Page Type Gear Review
Object Title Nepal
Manufacturer Grivel
Page By julesblaidd
Page Type Feb 26, 2007 / Feb 26, 2007
Object ID 2697
Hits 11080

Product Description

The Nepal S.A. is a non-technical ice axe ideal for trekking, classic snow climbs, rental programs, and schools. The carbon-steel head features a classically inclined pick with teeth along half its length. The body and pick are hot, drop forged in one piece, then the stamped adze is welded to it. The Ergal shaft surpasses UIAA norms for strength and durability; it is coated with black, epoxy-based paint. Version with shaft S.A..

S.A. Shaft


Originally shafts were made in wood. This might make us smile today but all classical alpine endeavours and explorations were carried out with these tools, well deserving their part of the glory. The natural strength of wood, optimised with an elliptical shape, comfortable to hold but whose size couldn’t be reduced as this would automatically reduce the shaft’s strength. The new light alloys, from the aerospace industry used by Grivel make possible all sorts of shapes and sizes without reducing strength. This has produced the S.A. shaft. S.A. means “self arrest” - the possibility to brake a fall or even a simple slide by using the ice axe in the climber’s grip properly. To do this the ice axe must be held with the blade facing the slope so it can be plunged into the snow without having to turn it round. In other words the ice axe has to be held in the traditional way, blade facing forwards during the ascent. But on the way down the grip must be changed so that the blade is again facing the slope. If the climber falls it will be easy to grip the lower end of the shaft with the free hand and brake leaning his whole body weight against the ice axe. A test run on an easy slope helps to learn how to do it, ready for whenever it’s needed. But why is the shaft slightly curved rather than straight as normal? Again, the introduction of extremely strong and sophisticated materials has allowed us to change shapes to bring improvements, previously impossible. By gripping the shaft as described earlier, with the blade always facing the slope, a slightly curved shaft penetrates the snow at a better angle than a straight shaft, increasing its resistance to extraction. The resistance is always perpendicular to the plane of application of force so the geometry of a curved shaft is better than a straight one. This is true, as can be seen in the drawing, both when ascending and descending. The S.A. shaft brings together a series of advantages for the average climber who doesn’t want anything extreme but needs the safety advantages that Grivel’s new tool provides.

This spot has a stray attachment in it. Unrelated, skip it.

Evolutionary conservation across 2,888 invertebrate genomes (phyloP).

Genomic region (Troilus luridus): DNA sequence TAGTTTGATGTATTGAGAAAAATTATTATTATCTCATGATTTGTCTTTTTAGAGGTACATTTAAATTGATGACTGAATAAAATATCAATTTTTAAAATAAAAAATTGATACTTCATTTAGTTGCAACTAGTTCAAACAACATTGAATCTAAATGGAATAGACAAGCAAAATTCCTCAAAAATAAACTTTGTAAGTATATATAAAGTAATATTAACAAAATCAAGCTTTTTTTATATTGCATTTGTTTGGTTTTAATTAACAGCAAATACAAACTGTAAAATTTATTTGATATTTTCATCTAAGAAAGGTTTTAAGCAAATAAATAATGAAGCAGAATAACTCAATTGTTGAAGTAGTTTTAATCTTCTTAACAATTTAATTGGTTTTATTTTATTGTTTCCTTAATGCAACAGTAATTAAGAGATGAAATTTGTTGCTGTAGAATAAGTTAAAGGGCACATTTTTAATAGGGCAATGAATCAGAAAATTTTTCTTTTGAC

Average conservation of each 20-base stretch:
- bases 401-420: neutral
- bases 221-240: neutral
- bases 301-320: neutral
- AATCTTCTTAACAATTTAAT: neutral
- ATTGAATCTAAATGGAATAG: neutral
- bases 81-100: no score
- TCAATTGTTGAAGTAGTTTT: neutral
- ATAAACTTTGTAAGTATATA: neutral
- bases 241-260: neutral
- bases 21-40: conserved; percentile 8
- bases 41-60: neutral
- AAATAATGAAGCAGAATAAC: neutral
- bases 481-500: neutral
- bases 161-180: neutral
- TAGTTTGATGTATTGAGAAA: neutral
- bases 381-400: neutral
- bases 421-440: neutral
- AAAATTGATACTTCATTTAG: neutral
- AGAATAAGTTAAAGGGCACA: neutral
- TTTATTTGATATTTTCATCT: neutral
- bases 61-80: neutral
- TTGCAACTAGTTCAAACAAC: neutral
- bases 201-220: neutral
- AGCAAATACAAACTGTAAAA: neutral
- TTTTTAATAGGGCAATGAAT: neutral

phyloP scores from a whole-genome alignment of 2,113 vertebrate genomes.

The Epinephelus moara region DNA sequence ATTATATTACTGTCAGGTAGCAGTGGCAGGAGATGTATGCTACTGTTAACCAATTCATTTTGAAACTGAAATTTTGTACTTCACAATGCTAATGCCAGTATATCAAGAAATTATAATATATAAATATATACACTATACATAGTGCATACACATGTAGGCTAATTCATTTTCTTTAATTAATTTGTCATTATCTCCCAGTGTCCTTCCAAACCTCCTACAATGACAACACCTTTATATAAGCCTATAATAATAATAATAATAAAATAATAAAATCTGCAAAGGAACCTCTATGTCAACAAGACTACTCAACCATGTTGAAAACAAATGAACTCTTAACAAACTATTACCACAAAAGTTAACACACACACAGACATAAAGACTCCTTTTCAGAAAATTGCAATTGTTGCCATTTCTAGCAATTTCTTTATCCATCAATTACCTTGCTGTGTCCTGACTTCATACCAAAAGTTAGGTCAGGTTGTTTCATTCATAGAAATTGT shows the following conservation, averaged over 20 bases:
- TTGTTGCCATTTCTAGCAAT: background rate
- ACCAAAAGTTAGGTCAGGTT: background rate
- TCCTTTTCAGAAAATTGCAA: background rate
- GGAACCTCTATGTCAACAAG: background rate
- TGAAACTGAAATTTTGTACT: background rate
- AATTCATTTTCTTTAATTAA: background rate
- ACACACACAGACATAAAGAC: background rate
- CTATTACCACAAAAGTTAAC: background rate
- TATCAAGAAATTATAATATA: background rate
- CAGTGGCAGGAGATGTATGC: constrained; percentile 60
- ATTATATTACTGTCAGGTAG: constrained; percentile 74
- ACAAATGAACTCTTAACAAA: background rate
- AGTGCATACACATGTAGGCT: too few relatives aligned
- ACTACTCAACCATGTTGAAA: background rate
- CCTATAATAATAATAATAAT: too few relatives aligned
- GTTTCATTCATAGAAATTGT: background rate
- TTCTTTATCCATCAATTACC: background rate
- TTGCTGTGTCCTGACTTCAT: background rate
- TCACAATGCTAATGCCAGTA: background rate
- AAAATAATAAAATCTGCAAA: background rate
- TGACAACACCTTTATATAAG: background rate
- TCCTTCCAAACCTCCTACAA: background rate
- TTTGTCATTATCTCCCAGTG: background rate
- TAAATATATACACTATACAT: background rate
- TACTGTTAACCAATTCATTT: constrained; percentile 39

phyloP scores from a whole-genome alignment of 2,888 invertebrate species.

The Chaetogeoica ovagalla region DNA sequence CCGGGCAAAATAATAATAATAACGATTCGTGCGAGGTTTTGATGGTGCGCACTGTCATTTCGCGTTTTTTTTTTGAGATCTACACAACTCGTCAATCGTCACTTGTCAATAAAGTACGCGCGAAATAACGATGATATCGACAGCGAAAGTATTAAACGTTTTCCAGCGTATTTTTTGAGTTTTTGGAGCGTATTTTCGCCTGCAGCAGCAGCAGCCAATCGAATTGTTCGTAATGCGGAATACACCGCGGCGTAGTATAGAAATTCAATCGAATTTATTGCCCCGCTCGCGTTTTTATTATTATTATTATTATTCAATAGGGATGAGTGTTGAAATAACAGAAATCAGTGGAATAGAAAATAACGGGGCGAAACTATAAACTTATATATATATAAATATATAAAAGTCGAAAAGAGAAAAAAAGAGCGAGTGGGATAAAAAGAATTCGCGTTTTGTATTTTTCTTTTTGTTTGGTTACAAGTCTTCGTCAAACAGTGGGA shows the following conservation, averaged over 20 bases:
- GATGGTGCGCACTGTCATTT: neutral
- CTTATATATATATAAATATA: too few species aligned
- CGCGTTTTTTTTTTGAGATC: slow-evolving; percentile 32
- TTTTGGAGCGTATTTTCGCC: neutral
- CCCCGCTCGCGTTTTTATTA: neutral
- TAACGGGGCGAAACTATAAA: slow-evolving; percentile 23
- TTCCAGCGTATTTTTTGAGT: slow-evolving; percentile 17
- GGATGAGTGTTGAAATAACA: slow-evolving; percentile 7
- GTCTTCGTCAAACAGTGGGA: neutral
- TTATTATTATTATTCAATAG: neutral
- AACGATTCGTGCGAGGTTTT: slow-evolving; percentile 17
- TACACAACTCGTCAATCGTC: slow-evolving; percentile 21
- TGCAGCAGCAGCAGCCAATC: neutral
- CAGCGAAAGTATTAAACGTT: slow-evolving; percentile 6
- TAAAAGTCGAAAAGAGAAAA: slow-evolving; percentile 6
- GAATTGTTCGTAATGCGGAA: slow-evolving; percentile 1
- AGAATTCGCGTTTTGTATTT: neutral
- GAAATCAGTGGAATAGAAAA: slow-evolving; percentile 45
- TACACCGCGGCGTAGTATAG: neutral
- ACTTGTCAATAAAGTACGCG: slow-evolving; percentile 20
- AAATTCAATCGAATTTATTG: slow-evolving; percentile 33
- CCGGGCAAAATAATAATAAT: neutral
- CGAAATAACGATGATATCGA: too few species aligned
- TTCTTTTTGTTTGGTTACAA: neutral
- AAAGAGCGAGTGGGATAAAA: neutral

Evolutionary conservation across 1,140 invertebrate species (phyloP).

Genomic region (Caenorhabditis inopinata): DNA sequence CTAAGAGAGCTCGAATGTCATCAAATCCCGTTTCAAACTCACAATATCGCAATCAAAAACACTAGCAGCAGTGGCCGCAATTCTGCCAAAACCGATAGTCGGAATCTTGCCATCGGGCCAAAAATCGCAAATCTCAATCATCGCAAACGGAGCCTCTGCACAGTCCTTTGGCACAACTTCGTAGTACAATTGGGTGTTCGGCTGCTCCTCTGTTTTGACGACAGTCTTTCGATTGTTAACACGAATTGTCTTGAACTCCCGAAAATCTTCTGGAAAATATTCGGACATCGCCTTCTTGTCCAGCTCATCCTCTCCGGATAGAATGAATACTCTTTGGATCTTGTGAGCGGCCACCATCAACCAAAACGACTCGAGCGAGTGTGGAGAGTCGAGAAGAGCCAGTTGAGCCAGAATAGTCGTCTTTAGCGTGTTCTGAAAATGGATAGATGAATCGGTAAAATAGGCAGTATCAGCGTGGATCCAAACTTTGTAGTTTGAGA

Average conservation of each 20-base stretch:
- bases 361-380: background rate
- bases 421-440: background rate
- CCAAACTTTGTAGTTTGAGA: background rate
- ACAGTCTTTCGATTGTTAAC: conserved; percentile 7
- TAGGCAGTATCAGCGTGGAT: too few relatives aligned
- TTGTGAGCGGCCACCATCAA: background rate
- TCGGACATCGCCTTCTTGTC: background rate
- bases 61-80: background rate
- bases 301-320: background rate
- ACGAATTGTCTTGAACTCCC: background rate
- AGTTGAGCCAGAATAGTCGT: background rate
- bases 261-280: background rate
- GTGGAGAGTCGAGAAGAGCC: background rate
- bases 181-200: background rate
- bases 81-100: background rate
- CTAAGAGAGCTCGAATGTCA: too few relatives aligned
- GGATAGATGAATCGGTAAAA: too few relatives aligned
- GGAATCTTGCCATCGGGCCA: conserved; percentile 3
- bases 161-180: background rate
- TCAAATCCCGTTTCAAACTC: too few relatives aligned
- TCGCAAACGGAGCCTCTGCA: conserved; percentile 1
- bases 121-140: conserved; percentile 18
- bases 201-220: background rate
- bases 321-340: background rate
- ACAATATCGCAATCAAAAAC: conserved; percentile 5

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julesblaidd - Feb 26, 2007 10:45 am - Voted 3/5

I have this kind of axe and I liked it until this winter. It is very strong tool and really very good work. The weigth of the axe is very good as well.
But the pick is very short. I had a chance to try some kind of ice axes to arrest a sliding and this Grivel Nepal was the loser. I tried a Stubai axe and I could stop myself in 2m but with my Nepal I could do that in 10m !!! And I tried it several times but the results were the same. :-(
So now I want to buy a more effective trekking axe. Grivel Nepal is dangerous.

camerona91 - Dec 3, 2007 9:56 pm - Hasn't voted

Re: Hmmm...
The Grivel Nepal SA pick is as long as the other Grivel axes and is a fairly standard length. It is however a negative clearance pick, which could affect how it arrests on ice, although that is theoretical. I don't think the axe should be referred to as dangerous. Maybe you are just using it with poor technique or for a use it is not intended for.

delmarco - Feb 26, 2008 9:35 am - Voted 5/5

5 Star Axe!
I think you are using it wrong or you got yourself the wrong size. I've used Petzl and CAMP axes and the Grivel Nepal is the best of the lot for anyone who is a beginner or intermediate mountaineer. Also the Pro's and many rental companies use this axe (which is how I came to use it).
Just get "your" size since these come in several length selections and experts will all tell you their own rules for selection lengths. So it may get confusing and you end up with a really good axe that isn't worth anything when push comes to shove simple because it is too short or long for you.
Start out with a Petzl Snowwalker (rent or loan it if you can)since it has an adjustable length and play around with various lengths to get he lenght you are more comfortable with. Becareful though the Snowwalker is a glacial axe so don't go jumping off Everest with it to practice a self arrest.

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